Depression manifests itself in different ways, depending on the age of people. Until the mid-twentieth century, it was believed that children and adolescents did not suffer from it. However, later this point of view changed to the opposite. Currently, some scientists believe that depression can develop in infants, if they remain without maternal support. American researchers believe that 2% of children under the age of 12 suffer from depression. In adolescence, this figure increases to 8% in boys and 10% in girls. Somewhat later, at the age of 13-19 years, the percentage of morbidity in girls increases significantly and reaches 16%. According to Schaffer D. et al. (1996) about 4.9% of children suffer from severe depressive disorders. In children, signs of depression are most noticeable in behavior, changes in activity, sad mood, the appearance of irritability, sensitivity, confusion, isolation, and a decrease in interest in ordinary games and studies. In some cases, poor learning and developmental delays can be hidden symptoms of depression. In children, depression is quite often manifested by complaints of general malaise, weakness, fatigue, pain in different parts of the body. The ideas of self-accusation are frequent, when a child considers himself to be stupid, ugly and worthless. For depression in childhood, mixed states of irritability and aggressiveness are typical.
In adolescence, patients are capricious, irritable, impulsive, often find flaws in their appearance, consider themselves losers and limited people who are not able to benefit either themselves or their loved ones. It should be noted isolation, the desire for loneliness as an important sign of the onset of depression in adolescence, there are often searches for the meaning of life, disappointment in the chosen profession, a painful attitude to money and an inability to enjoy those things that pleased earlier.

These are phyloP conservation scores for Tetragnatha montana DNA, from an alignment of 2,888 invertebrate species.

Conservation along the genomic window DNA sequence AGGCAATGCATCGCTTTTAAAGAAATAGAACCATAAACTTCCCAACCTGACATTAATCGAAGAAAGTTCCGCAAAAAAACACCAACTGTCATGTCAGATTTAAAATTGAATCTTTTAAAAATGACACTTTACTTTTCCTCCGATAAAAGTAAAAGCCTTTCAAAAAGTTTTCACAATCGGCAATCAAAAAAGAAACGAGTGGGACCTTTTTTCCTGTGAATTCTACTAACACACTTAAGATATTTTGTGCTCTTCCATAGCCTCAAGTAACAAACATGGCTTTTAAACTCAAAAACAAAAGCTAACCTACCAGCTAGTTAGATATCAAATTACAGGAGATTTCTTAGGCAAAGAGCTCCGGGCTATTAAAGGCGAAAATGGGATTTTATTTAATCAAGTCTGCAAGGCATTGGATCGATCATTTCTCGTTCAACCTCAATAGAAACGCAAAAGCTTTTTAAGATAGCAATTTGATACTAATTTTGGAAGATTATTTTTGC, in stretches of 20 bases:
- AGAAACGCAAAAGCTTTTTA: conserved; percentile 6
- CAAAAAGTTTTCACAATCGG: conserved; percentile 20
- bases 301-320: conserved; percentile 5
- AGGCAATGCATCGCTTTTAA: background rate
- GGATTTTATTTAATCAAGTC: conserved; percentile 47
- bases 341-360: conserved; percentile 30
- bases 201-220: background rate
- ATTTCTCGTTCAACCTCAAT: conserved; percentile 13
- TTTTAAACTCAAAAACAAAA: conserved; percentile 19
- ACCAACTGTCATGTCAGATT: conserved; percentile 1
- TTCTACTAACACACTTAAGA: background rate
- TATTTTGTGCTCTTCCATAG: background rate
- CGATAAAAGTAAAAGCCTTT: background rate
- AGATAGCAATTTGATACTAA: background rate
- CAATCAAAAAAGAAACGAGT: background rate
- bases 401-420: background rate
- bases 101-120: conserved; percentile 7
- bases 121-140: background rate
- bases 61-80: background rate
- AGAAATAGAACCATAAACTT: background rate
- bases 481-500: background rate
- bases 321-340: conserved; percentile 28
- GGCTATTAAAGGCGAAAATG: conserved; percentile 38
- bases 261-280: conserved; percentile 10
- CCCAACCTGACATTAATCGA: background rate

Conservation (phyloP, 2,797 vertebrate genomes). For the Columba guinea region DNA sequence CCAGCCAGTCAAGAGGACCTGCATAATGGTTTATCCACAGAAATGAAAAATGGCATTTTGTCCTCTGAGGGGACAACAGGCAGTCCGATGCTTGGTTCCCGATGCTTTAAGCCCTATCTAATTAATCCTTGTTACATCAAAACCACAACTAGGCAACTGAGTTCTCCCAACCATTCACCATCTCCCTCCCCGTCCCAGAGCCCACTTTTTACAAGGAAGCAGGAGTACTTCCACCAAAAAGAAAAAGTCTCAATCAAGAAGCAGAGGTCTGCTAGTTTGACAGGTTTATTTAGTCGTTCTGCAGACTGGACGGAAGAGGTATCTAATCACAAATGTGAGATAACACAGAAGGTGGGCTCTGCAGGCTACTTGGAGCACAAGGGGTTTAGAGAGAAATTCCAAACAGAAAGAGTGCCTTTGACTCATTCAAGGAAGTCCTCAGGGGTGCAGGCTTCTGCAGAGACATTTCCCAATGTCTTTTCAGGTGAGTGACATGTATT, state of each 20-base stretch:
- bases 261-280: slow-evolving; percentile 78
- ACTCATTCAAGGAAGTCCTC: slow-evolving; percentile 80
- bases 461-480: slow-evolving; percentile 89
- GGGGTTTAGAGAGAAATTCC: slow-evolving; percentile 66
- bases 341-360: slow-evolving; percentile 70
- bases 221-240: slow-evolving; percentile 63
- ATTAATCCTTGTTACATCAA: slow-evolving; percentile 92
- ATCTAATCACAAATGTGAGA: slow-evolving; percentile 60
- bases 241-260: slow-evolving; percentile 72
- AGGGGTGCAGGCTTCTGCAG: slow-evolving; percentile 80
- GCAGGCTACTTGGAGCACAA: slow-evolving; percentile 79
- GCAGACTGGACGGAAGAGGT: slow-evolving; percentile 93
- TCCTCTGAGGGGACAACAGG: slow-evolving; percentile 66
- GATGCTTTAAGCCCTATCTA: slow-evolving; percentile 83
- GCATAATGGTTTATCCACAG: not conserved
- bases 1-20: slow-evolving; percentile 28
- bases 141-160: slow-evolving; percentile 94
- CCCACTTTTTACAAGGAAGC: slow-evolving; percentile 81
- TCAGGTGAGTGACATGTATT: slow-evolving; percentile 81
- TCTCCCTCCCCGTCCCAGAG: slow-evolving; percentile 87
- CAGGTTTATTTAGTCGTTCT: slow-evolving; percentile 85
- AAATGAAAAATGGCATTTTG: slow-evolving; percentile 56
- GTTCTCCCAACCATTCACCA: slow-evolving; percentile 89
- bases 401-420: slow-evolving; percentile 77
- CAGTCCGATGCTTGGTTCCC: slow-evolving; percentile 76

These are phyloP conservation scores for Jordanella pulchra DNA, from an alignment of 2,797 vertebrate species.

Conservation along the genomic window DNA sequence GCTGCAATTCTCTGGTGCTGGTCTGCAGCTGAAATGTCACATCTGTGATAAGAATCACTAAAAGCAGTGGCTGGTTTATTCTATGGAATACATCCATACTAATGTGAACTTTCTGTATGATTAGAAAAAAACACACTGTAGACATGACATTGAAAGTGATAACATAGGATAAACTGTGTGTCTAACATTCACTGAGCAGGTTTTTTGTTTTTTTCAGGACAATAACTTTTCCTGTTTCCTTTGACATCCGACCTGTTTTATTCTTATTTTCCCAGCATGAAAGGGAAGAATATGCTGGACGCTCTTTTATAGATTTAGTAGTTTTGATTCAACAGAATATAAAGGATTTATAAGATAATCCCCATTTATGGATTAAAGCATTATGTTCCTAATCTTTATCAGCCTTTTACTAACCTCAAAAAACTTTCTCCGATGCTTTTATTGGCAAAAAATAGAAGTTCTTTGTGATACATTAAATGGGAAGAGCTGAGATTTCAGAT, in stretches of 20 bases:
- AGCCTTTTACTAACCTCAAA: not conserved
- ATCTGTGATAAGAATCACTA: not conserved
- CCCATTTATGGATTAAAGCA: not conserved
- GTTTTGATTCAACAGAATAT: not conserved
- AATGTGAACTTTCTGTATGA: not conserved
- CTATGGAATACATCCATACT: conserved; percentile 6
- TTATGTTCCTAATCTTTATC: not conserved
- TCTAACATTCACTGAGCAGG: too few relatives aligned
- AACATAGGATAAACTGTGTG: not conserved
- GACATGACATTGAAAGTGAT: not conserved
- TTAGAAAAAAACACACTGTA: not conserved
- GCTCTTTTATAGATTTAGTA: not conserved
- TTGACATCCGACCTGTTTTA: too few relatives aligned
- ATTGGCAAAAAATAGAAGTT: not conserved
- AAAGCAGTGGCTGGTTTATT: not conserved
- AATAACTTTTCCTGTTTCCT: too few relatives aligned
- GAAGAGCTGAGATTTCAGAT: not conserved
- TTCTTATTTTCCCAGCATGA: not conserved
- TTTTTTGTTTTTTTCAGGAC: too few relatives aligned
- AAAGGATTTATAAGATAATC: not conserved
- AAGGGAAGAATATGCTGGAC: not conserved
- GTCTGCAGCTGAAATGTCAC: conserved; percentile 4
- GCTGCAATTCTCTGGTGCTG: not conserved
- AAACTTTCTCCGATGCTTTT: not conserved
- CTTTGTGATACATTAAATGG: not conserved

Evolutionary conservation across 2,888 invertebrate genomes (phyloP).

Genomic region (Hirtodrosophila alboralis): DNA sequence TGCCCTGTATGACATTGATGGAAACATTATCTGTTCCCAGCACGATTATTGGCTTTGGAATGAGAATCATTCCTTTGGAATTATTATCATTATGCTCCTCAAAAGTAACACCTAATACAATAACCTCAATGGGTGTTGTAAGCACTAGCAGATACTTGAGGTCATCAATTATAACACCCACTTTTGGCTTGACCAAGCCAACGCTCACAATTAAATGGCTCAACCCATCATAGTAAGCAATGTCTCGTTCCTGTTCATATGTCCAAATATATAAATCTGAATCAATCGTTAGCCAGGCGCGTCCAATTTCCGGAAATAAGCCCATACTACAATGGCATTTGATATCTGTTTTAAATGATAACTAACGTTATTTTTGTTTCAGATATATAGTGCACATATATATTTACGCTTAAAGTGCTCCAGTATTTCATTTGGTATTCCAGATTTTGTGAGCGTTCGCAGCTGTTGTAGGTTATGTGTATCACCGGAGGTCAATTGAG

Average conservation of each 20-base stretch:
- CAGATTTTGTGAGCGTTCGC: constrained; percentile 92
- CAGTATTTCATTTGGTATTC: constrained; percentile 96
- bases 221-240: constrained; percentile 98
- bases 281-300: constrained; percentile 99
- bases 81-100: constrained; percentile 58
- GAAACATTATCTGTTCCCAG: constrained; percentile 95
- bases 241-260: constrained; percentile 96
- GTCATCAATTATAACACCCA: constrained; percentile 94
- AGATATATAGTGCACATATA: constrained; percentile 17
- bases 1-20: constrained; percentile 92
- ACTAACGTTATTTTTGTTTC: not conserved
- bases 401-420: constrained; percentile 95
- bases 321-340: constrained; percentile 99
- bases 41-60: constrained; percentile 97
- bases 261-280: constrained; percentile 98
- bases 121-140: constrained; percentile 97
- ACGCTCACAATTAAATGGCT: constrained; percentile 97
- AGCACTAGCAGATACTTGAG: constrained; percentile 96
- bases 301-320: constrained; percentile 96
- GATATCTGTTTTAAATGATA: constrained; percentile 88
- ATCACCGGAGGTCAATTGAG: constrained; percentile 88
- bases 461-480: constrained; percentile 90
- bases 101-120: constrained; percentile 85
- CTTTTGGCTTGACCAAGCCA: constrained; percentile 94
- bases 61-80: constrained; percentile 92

At middle age, the classic symptoms of depression are more pronounced, however, grudging and anger may appear. Elderly patients often complain of disorders of the internal organs.
Depression cannot be attributed to the “typical” companions of old age and it is not the inevitable consequence of age-related changes. It is quite difficult to identify depression in old age, about 40% of cases of this affective disorder are missed by doctors.
From the point of view of the psychopathology of the depressive state in the elderly, somatic symptoms, hypochondriacal experiences, phobias, anxiety, the inclusion of dysphoria and cognitive impairment come to the fore. Confusion and lethargy can be confused with manifestations of amnesia and disorientation. The peculiarities of affective disorders in old age include the relatively frequent occurrence of dysthymia after an episode of depression. In old age, such manifestations of depression are well expressed, such as a negative view of the future, difficulty of perceiving positive events, attributing success to external factors, and failures to own insolvency. If a depressive psychosis develops, delusions of guilt and sin may come to the fore.
The effectiveness of treatment of depression in the elderly and senile age, according to the results of modern research, is about the same as in the young. In the process of aging, somatic factors, organic brain damage, changes in the cardiovascular system, and psychosocial characteristics of a person’s life contribute to the onset of depression.
Fear of loss of independence, insufficient social support, loneliness, social isolation, loss of influence and respect, change in living conditions and habitual social connections are the frame in which depressive symptoms develop in old age. In terms of the development of the latter, severe mental injuries are especially dangerous: the death of a spouse, change of residence, financial collapse.
In psychotherapy of elderly and senile depression, support and encouragement of the patient is especially important.